Thus, the gaze of Caravaggio brings us—the viewers—to see differently, transforming our gaze into one in which we become aware of what the characters in the painting do not themselves seem to be aware of. It invites us to see what is hidden, inviting us to adopt the gaze of God, ultimately lifting our gaze towards the higher act of mercy: God’s incarnation and descent into the world, into the troubles and suffering of the people, our neighbours. As Pacelli argues: ‘It is not with Caravaggio a question of verisimilitude, of mere imitation, things seen, but dogged and aimed at encompassing all aspects (here reaching sublime heights) to visualize the world in quite a new way’.[17] And this ‘new way’ points to an even greater realism and naturalism than the painting itself (which, in its totality is rather quite unrealistic).[18] And it points, furthermore, to ‘a deeper and richer kind of truthfulness’ which cannot be attained by focussing on the specific details of the painting. To see anew is, after all, a kind of conversion.[19]

We must therefore step away and put some distance between us and the painting. We must, in fact, stand at the door of the church, between the earthly streets of daily life and the heavenly realm, the promise of the celestial Jerusalem, of the merciful Father and salvation. There, at the door, the pivot of mercy and site of revelation, is the Christ who tells his disciples and those who accuse and question God, the ‘Father of compassion’[20]: Go and learn what this means: ‘I desire mercy, not sacrifice.’ This missio, which is a response to the Pharisees who accuse Christ of dining with tax collectors, follows the scene in which Christ calls Levi (Matthew) to leave the table of exploitation and selfishness and towards that which engenders and sustains life.[21] Matthew’s call, then, also tells us something about the intrinsic relation between mercy, poverty, and creation. And there is perhaps no other detail that so aptly captures this than the hand of Christ as depicted in another of Caravaggio’s masterpieces: The Call of St Matthew.[22] This is not just any hand but the hand of Adam, lifted from Michelangelo’s rendition of The Creation of Adam. Here, however, the hand of Adam is in the position of God’s. For it belongs to the ‘new Adam’, the Son of God incarnate, who calls and re-creates those he calls, bestowing them with their new name.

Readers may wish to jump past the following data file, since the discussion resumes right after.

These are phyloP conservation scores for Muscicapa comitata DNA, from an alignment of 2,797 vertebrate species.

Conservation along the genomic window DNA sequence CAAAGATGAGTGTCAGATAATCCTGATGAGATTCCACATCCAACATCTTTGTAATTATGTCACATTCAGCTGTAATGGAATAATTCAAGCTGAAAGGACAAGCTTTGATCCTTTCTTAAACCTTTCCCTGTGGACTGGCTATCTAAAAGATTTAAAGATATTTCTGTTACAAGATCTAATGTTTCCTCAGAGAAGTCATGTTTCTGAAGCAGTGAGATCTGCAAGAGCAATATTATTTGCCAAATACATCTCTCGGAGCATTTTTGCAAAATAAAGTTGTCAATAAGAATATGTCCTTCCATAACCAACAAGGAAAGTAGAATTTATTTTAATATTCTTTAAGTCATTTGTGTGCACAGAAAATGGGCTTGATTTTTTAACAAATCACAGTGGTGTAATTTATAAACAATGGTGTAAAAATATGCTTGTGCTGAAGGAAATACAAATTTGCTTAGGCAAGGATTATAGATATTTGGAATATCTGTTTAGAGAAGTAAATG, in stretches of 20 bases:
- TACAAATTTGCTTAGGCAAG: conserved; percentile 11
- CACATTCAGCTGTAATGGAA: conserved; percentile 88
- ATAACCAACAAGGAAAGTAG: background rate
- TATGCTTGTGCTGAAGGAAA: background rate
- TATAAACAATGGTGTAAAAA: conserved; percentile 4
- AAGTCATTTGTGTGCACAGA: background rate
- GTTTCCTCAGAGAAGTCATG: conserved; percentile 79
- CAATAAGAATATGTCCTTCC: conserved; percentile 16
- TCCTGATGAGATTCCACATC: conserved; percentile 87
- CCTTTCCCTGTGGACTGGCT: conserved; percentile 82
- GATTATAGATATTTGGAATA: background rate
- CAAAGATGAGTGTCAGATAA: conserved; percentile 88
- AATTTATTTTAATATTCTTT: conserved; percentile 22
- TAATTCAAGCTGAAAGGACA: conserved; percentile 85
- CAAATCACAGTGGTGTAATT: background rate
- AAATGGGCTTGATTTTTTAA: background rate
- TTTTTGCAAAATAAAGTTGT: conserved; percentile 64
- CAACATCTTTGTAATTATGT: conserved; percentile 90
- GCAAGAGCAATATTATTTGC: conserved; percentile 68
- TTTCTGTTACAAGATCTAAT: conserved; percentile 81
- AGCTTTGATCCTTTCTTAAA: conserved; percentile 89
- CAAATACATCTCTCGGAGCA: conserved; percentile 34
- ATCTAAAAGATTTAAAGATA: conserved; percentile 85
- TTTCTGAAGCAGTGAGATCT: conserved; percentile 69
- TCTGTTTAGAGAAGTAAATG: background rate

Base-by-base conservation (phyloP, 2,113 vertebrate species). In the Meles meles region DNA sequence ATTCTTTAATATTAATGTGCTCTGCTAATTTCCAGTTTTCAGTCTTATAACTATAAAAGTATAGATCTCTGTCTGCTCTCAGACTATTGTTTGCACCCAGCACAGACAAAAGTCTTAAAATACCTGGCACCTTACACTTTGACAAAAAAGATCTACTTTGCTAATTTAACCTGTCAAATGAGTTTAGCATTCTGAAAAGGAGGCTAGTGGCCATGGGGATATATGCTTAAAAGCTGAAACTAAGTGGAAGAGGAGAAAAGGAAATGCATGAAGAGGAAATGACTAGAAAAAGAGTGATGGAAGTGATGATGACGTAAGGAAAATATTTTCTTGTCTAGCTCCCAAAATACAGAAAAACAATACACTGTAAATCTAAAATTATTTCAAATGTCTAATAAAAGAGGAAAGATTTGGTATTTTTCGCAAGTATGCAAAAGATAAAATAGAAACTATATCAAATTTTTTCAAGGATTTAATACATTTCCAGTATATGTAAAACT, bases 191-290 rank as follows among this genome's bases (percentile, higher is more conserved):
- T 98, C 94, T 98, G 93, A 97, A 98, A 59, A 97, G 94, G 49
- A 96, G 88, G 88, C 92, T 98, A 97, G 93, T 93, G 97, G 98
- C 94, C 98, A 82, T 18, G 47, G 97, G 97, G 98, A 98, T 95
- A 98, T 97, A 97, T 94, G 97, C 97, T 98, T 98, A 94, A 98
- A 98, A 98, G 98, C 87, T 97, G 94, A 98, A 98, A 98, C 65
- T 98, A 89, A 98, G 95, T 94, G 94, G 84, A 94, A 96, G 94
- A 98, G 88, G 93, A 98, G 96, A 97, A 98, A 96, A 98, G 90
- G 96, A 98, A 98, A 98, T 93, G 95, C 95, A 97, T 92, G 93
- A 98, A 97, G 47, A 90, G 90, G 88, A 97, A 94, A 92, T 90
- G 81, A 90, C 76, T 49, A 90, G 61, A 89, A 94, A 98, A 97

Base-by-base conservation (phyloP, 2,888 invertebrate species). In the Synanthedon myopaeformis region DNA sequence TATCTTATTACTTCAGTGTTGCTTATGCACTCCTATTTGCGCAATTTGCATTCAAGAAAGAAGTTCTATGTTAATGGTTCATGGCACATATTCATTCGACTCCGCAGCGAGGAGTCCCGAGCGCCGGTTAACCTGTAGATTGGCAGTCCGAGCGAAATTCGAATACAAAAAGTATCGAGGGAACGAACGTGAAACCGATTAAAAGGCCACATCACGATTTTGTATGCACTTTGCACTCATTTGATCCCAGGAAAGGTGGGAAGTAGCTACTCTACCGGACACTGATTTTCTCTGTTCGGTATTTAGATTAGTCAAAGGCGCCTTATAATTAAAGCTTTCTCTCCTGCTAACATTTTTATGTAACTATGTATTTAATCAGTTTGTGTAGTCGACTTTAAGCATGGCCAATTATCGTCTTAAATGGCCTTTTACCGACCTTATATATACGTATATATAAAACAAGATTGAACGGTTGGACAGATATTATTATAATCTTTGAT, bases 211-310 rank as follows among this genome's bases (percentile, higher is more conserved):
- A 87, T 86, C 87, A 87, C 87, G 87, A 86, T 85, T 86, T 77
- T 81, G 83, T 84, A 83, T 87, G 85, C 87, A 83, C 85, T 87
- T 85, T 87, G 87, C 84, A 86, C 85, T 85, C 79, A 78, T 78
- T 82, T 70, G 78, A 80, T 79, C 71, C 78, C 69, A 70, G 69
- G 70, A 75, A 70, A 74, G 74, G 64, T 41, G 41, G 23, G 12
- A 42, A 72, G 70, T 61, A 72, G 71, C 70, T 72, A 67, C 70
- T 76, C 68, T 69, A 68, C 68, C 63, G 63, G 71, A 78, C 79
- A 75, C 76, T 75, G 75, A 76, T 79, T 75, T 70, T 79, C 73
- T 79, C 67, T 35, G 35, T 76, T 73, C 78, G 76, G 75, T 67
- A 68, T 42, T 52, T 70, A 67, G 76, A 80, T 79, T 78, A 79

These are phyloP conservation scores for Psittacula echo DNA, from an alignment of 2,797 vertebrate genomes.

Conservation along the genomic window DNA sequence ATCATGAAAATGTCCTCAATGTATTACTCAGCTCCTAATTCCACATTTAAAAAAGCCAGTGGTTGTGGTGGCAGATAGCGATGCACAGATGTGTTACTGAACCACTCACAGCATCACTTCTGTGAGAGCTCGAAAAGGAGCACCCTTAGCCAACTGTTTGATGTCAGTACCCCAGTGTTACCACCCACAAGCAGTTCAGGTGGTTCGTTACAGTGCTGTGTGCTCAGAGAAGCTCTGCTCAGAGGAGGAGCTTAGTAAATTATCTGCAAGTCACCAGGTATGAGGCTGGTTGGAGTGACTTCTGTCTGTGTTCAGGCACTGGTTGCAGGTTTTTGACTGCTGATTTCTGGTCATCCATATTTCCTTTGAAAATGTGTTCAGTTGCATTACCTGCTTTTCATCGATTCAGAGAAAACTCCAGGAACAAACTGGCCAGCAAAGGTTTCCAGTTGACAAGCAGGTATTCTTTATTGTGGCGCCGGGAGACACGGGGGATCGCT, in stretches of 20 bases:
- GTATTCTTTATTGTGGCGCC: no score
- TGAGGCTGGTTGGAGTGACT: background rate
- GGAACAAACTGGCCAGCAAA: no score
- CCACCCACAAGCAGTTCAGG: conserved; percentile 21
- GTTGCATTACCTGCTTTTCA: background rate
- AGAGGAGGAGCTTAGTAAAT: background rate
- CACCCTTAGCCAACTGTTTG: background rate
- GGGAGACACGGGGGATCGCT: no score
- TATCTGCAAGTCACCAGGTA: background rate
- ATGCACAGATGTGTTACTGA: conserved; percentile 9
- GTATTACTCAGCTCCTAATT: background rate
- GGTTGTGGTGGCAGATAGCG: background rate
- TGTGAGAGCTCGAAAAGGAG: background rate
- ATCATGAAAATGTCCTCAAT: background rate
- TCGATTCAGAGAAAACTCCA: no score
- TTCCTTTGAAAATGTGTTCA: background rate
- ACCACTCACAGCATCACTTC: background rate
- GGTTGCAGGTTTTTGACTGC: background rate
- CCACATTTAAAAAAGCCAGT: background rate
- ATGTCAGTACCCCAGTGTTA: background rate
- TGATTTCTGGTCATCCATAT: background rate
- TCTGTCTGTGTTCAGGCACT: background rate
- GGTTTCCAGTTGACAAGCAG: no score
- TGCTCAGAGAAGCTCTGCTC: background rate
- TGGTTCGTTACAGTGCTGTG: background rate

The distance between the hand of Christ and Matthew, between the sheep and the goats, the cloth and the naked man, the merciful and the miserable, the painter’s brush and the bare canvas, is an act of creation which flows from the same source of blessing that creates and makes things ‘good’. The creative gesture is the place of mercy which acts against what is impoverished, without face, without identity, hope, dignity; it is the expression of a ‘moved heart’ (misere-cordium) before the afflictions of others, resulting in things made new and thus part of the great narrative of creation, and particularly of mankind’s redemption and rediscovery that every person is an image, a ‘good image’ made in the image and likeness of a Creator.